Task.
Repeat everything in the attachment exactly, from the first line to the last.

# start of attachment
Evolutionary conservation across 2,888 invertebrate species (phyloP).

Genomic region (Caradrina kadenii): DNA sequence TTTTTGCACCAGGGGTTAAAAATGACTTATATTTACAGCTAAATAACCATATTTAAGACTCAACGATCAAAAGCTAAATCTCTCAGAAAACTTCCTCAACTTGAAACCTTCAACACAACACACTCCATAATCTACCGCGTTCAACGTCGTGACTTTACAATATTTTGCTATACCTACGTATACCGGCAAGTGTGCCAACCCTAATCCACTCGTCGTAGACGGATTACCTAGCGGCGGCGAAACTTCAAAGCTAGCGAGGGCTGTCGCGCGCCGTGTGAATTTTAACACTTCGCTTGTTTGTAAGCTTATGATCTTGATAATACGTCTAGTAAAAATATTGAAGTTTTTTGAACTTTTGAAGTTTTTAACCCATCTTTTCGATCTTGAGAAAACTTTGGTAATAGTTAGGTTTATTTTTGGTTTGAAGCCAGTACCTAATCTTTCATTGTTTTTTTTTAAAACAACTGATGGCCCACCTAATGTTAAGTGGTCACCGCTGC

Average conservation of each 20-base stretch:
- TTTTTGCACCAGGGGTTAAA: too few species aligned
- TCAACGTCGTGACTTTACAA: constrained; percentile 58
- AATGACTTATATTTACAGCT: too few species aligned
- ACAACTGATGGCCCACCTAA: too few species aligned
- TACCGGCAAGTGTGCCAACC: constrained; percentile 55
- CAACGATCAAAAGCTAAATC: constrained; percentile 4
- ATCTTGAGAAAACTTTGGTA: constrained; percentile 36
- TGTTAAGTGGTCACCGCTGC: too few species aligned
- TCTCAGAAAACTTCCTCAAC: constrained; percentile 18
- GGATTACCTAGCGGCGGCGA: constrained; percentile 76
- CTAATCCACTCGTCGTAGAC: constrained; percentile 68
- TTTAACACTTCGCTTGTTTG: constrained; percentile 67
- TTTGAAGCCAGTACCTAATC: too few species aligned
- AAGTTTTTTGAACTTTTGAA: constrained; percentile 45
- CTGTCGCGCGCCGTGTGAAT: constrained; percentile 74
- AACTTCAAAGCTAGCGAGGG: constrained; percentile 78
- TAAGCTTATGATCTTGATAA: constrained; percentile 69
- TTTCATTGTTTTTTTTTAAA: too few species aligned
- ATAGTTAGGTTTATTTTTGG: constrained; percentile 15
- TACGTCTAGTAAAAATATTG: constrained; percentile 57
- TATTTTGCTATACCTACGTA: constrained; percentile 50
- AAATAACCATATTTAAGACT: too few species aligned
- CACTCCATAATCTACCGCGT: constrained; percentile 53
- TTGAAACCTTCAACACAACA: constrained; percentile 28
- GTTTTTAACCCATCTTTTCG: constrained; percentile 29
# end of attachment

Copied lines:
Evolutionary conservation across 2,888 invertebrate species (phyloP).

Genomic region (Caradrina kadenii): DNA sequence TTTTTGCACCAGGGGTTAAAAATGACTTATATTTACAGCTAAATAACCATATTTAAGACTCAACGATCAAAAGCTAAATCTCTCAGAAAACTTCCTCAACTTGAAACCTTCAACACAACACACTCCATAATCTACCGCGTTCAACGTCGTGACTTTACAATATTTTGCTATACCTACGTATACCGGCAAGTGTGCCAACCCTAATCCACTCGTCGTAGACGGATTACCTAGCGGCGGCGAAACTTCAAAGCTAGCGAGGGCTGTCGCGCGCCGTGTGAATTTTAACACTTCGCTTGTTTGTAAGCTTATGATCTTGATAATACGTCTAGTAAAAATATTGAAGTTTTTTGAACTTTTGAAGTTTTTAACCCATCTTTTCGATCTTGAGAAAACTTTGGTAATAGTTAGGTTTATTTTTGGTTTGAAGCCAGTACCTAATCTTTCATTGTTTTTTTTTAAAACAACTGATGGCCCACCTAATGTTAAGTGGTCACCGCTGC

Average conservation of each 20-base stretch:
- TTTTTGCACCAGGGGTTAAA: too few species aligned
- TCAACGTCGTGACTTTACAA: constrained; percentile 58
- AATGACTTATATTTACAGCT: too few species aligned
- ACAACTGATGGCCCACCTAA: too few species aligned
- TACCGGCAAGTGTGCCAACC: constrained; percentile 55
- CAACGATCAAAAGCTAAATC: constrained; percentile 4
- ATCTTGAGAAAACTTTGGTA: constrained; percentile 36
- TGTTAAGTGGTCACCGCTGC: too few species aligned
- TCTCAGAAAACTTCCTCAAC: constrained; percentile 18
- GGATTACCTAGCGGCGGCGA: constrained; percentile 76
- CTAATCCACTCGTCGTAGAC: constrained; percentile 68
- TTTAACACTTCGCTTGTTTG: constrained; percentile 67
- TTTGAAGCCAGTACCTAATC: too few species aligned
- AAGTTTTTTGAACTTTTGAA: constrained; percentile 45
- CTGTCGCGCGCCGTGTGAAT: constrained; percentile 74
- AACTTCAAAGCTAGCGAGGG: constrained; percentile 78
- TAAGCTTATGATCTTGATAA: constrained; percentile 69
- TTTCATTGTTTTTTTTTAAA: too few species aligned
- ATAGTTAGGTTTATTTTTGG: constrained; percentile 15
- TACGTCTAGTAAAAATATTG: constrained; percentile 57
- TATTTTGCTATACCTACGTA: constrained; percentile 50
- AAATAACCATATTTAAGACT: too few species aligned
- CACTCCATAATCTACCGCGT: constrained; percentile 53
- TTGAAACCTTCAACACAACA: constrained; percentile 28
- GTTTTTAACCCATCTTTTCG: constrained; percentile 29